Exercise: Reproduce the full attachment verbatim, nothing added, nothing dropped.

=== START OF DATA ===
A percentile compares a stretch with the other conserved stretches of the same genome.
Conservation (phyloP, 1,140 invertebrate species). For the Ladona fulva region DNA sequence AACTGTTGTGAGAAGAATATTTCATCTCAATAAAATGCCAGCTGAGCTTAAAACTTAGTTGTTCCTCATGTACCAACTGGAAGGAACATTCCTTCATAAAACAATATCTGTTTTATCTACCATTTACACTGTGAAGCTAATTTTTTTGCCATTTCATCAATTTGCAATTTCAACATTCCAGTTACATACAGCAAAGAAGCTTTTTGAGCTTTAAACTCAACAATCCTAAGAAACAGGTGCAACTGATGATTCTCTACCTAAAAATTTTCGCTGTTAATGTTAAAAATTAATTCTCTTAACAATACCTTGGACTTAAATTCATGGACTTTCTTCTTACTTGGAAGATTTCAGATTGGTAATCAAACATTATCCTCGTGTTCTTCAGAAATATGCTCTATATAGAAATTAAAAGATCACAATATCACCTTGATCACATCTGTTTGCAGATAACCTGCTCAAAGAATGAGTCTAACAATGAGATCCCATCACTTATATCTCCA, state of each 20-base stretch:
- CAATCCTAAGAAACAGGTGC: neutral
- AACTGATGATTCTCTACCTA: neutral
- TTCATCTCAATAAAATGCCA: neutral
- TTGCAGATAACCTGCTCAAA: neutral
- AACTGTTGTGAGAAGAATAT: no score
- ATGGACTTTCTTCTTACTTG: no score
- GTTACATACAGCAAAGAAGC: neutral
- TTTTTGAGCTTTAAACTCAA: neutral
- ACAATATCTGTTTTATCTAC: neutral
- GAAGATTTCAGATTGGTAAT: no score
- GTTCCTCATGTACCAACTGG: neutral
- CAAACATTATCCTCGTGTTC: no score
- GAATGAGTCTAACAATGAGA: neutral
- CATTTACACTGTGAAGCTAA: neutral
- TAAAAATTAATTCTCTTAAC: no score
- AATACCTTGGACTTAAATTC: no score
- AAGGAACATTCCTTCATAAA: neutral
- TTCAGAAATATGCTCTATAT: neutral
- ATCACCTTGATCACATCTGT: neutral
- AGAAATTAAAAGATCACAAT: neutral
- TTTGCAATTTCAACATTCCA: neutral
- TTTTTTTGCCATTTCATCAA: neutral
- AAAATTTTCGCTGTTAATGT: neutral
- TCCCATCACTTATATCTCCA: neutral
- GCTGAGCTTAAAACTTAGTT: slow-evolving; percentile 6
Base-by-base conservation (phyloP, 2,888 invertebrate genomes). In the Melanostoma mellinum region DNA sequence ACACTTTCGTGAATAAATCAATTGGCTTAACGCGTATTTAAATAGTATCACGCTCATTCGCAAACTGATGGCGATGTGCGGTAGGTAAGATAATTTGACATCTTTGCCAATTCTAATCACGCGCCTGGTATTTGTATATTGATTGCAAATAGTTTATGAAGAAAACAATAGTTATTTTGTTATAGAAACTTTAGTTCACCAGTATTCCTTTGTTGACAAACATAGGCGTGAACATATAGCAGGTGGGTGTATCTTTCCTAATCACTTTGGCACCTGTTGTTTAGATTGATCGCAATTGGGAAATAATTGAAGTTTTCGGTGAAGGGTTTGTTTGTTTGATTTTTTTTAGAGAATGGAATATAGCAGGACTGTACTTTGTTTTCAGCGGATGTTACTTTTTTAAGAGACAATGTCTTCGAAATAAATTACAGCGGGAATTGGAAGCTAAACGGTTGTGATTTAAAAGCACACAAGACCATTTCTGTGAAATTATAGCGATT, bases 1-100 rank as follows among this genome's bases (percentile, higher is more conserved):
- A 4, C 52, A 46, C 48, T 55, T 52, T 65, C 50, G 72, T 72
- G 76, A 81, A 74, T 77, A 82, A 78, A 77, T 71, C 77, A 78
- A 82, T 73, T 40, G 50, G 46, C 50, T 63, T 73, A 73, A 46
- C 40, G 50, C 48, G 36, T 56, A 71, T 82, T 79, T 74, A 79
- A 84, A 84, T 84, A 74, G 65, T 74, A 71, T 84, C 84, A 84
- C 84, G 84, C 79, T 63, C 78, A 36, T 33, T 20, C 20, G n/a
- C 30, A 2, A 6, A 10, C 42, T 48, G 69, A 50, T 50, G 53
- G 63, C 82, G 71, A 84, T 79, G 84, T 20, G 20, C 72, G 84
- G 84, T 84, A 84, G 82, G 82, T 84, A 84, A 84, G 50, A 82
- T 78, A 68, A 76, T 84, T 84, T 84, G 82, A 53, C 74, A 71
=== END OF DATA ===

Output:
A percentile compares a stretch with the other conserved stretches of the same genome.
Conservation (phyloP, 1,140 invertebrate species). For the Ladona fulva region DNA sequence AACTGTTGTGAGAAGAATATTTCATCTCAATAAAATGCCAGCTGAGCTTAAAACTTAGTTGTTCCTCATGTACCAACTGGAAGGAACATTCCTTCATAAAACAATATCTGTTTTATCTACCATTTACACTGTGAAGCTAATTTTTTTGCCATTTCATCAATTTGCAATTTCAACATTCCAGTTACATACAGCAAAGAAGCTTTTTGAGCTTTAAACTCAACAATCCTAAGAAACAGGTGCAACTGATGATTCTCTACCTAAAAATTTTCGCTGTTAATGTTAAAAATTAATTCTCTTAACAATACCTTGGACTTAAATTCATGGACTTTCTTCTTACTTGGAAGATTTCAGATTGGTAATCAAACATTATCCTCGTGTTCTTCAGAAATATGCTCTATATAGAAATTAAAAGATCACAATATCACCTTGATCACATCTGTTTGCAGATAACCTGCTCAAAGAATGAGTCTAACAATGAGATCCCATCACTTATATCTCCA, state of each 20-base stretch:
- CAATCCTAAGAAACAGGTGC: neutral
- AACTGATGATTCTCTACCTA: neutral
- TTCATCTCAATAAAATGCCA: neutral
- TTGCAGATAACCTGCTCAAA: neutral
- AACTGTTGTGAGAAGAATAT: no score
- ATGGACTTTCTTCTTACTTG: no score
- GTTACATACAGCAAAGAAGC: neutral
- TTTTTGAGCTTTAAACTCAA: neutral
- ACAATATCTGTTTTATCTAC: neutral
- GAAGATTTCAGATTGGTAAT: no score
- GTTCCTCATGTACCAACTGG: neutral
- CAAACATTATCCTCGTGTTC: no score
- GAATGAGTCTAACAATGAGA: neutral
- CATTTACACTGTGAAGCTAA: neutral
- TAAAAATTAATTCTCTTAAC: no score
- AATACCTTGGACTTAAATTC: no score
- AAGGAACATTCCTTCATAAA: neutral
- TTCAGAAATATGCTCTATAT: neutral
- ATCACCTTGATCACATCTGT: neutral
- AGAAATTAAAAGATCACAAT: neutral
- TTTGCAATTTCAACATTCCA: neutral
- TTTTTTTGCCATTTCATCAA: neutral
- AAAATTTTCGCTGTTAATGT: neutral
- TCCCATCACTTATATCTCCA: neutral
- GCTGAGCTTAAAACTTAGTT: slow-evolving; percentile 6
Base-by-base conservation (phyloP, 2,888 invertebrate genomes). In the Melanostoma mellinum region DNA sequence ACACTTTCGTGAATAAATCAATTGGCTTAACGCGTATTTAAATAGTATCACGCTCATTCGCAAACTGATGGCGATGTGCGGTAGGTAAGATAATTTGACATCTTTGCCAATTCTAATCACGCGCCTGGTATTTGTATATTGATTGCAAATAGTTTATGAAGAAAACAATAGTTATTTTGTTATAGAAACTTTAGTTCACCAGTATTCCTTTGTTGACAAACATAGGCGTGAACATATAGCAGGTGGGTGTATCTTTCCTAATCACTTTGGCACCTGTTGTTTAGATTGATCGCAATTGGGAAATAATTGAAGTTTTCGGTGAAGGGTTTGTTTGTTTGATTTTTTTTAGAGAATGGAATATAGCAGGACTGTACTTTGTTTTCAGCGGATGTTACTTTTTTAAGAGACAATGTCTTCGAAATAAATTACAGCGGGAATTGGAAGCTAAACGGTTGTGATTTAAAAGCACACAAGACCATTTCTGTGAAATTATAGCGATT, bases 1-100 rank as follows among this genome's bases (percentile, higher is more conserved):
- A 4, C 52, A 46, C 48, T 55, T 52, T 65, C 50, G 72, T 72
- G 76, A 81, A 74, T 77, A 82, A 78, A 77, T 71, C 77, A 78
- A 82, T 73, T 40, G 50, G 46, C 50, T 63, T 73, A 73, A 46
- C 40, G 50, C 48, G 36, T 56, A 71, T 82, T 79, T 74, A 79
- A 84, A 84, T 84, A 74, G 65, T 74, A 71, T 84, C 84, A 84
- C 84, G 84, C 79, T 63, C 78, A 36, T 33, T 20, C 20, G n/a
- C 30, A 2, A 6, A 10, C 42, T 48, G 69, A 50, T 50, G 53
- G 63, C 82, G 71, A 84, T 79, G 84, T 20, G 20, C 72, G 84
- G 84, T 84, A 84, G 82, G 82, T 84, A 84, A 84, G 50, A 82
- T 78, A 68, A 76, T 84, T 84, T 84, G 82, A 53, C 74, A 71